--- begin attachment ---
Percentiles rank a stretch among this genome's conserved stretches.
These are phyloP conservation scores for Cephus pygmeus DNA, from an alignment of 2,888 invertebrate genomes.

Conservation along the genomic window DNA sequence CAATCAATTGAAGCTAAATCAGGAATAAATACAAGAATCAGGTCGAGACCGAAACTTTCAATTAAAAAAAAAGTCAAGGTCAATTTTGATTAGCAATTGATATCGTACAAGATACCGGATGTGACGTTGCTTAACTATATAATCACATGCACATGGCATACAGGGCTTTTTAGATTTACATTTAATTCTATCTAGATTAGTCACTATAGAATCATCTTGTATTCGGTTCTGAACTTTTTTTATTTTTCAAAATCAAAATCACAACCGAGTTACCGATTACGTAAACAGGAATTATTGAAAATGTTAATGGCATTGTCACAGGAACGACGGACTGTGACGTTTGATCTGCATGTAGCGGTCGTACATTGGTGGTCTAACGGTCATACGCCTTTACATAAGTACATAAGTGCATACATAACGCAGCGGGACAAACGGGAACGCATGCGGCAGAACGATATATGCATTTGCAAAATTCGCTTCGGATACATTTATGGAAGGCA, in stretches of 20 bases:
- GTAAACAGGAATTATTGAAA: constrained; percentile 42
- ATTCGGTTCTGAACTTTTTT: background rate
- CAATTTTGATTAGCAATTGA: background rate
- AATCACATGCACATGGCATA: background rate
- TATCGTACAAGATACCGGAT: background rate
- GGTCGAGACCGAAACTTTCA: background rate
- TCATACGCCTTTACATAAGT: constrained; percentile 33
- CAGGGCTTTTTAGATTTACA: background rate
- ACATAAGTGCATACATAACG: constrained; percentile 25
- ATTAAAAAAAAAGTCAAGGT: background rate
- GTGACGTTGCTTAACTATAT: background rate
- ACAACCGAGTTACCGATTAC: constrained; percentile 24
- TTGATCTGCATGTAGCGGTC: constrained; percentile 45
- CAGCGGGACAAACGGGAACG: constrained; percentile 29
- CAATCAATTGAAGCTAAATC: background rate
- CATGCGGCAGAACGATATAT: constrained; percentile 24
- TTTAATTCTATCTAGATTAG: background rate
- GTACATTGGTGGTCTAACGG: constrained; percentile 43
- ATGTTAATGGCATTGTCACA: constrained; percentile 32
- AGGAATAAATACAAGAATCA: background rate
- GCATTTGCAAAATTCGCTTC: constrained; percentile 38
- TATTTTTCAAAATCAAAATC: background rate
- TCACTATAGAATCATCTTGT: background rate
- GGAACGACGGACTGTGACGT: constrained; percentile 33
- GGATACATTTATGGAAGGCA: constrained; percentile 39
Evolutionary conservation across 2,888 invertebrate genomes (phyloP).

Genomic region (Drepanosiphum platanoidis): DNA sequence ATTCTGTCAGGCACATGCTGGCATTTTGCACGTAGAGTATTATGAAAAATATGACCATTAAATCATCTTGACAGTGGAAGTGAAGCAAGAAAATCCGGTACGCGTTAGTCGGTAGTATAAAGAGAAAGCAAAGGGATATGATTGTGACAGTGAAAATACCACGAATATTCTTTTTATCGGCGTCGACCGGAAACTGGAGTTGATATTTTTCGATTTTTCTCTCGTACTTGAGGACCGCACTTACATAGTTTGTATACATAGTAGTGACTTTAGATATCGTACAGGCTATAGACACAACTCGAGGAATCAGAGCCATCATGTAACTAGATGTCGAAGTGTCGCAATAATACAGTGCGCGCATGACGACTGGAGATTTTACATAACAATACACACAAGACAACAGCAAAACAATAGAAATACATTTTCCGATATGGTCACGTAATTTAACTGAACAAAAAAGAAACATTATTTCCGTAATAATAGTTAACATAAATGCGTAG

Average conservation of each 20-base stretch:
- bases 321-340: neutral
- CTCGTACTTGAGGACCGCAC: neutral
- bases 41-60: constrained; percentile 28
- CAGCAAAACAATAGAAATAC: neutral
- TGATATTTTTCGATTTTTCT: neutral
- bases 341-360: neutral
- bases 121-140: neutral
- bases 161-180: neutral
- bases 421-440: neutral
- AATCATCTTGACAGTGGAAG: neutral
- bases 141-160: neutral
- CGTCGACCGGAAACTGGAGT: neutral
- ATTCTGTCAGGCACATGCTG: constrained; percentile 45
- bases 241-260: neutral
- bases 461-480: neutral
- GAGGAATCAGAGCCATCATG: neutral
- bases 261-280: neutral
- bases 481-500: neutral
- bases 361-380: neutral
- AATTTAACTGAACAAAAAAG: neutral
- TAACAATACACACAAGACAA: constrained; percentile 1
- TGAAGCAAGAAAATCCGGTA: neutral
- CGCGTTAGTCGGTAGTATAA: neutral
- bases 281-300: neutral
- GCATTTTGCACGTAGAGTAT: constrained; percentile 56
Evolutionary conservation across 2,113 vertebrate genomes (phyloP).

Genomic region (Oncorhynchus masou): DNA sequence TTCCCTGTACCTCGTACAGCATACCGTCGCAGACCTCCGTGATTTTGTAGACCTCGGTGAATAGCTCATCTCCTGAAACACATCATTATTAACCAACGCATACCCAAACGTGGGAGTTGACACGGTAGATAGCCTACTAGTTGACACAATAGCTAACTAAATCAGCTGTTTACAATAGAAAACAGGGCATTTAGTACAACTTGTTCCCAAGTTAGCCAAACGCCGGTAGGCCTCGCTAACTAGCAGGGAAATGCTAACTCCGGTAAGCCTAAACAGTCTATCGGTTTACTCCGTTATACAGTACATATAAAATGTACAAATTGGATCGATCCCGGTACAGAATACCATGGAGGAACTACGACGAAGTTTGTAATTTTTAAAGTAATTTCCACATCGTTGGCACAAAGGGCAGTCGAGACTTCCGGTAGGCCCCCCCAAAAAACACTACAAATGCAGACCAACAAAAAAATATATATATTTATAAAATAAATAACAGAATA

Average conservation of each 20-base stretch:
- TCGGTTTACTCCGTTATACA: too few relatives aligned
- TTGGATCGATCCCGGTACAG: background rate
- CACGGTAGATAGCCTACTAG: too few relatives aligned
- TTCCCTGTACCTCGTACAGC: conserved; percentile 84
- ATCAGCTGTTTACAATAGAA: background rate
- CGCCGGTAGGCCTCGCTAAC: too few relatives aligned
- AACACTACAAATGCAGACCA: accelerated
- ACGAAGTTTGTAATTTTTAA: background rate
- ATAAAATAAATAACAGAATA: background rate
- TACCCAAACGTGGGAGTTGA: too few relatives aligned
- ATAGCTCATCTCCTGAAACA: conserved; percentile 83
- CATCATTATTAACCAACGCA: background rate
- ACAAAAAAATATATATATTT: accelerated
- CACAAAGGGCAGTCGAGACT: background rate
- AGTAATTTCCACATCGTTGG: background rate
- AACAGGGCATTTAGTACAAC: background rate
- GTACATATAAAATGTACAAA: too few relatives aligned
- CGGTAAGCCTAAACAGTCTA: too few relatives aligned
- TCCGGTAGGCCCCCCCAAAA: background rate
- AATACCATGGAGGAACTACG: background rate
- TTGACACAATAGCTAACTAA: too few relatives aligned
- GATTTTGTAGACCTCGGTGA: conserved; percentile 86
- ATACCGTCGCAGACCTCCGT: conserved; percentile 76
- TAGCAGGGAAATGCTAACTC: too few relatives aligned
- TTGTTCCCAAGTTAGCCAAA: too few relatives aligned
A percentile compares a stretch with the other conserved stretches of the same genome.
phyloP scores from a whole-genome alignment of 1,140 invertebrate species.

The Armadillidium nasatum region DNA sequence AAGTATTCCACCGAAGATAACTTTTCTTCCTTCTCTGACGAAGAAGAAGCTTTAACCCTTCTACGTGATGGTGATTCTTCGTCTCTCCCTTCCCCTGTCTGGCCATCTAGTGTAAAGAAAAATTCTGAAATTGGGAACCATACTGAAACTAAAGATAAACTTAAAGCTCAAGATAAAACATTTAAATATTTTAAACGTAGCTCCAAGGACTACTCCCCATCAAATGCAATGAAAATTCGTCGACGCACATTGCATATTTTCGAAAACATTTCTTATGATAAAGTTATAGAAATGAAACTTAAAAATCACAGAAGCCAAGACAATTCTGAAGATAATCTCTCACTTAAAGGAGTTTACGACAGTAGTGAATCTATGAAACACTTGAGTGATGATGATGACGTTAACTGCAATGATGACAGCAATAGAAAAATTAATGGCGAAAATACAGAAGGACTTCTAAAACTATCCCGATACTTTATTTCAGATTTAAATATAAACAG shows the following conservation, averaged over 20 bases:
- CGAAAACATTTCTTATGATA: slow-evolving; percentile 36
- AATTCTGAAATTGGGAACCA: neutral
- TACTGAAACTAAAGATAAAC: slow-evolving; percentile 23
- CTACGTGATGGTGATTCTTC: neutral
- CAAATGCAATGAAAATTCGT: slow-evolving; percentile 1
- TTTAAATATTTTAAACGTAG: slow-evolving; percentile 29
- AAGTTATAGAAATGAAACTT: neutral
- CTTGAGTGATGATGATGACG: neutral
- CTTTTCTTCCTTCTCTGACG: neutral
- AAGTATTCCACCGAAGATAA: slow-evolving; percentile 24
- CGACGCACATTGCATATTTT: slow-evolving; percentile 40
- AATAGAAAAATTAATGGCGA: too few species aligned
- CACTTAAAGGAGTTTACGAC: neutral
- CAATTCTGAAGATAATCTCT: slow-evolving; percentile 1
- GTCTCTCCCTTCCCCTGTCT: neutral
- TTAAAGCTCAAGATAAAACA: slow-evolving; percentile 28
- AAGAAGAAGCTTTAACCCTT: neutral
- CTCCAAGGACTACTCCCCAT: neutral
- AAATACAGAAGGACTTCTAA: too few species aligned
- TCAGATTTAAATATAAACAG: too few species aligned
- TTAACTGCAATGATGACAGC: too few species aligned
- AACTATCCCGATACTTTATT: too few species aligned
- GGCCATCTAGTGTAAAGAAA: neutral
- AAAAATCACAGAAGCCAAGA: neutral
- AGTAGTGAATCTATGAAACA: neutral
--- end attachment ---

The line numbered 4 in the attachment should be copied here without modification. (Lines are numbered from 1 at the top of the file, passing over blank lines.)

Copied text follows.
- GTAAACAGGAATTATTGAAA: constrained; percentile 42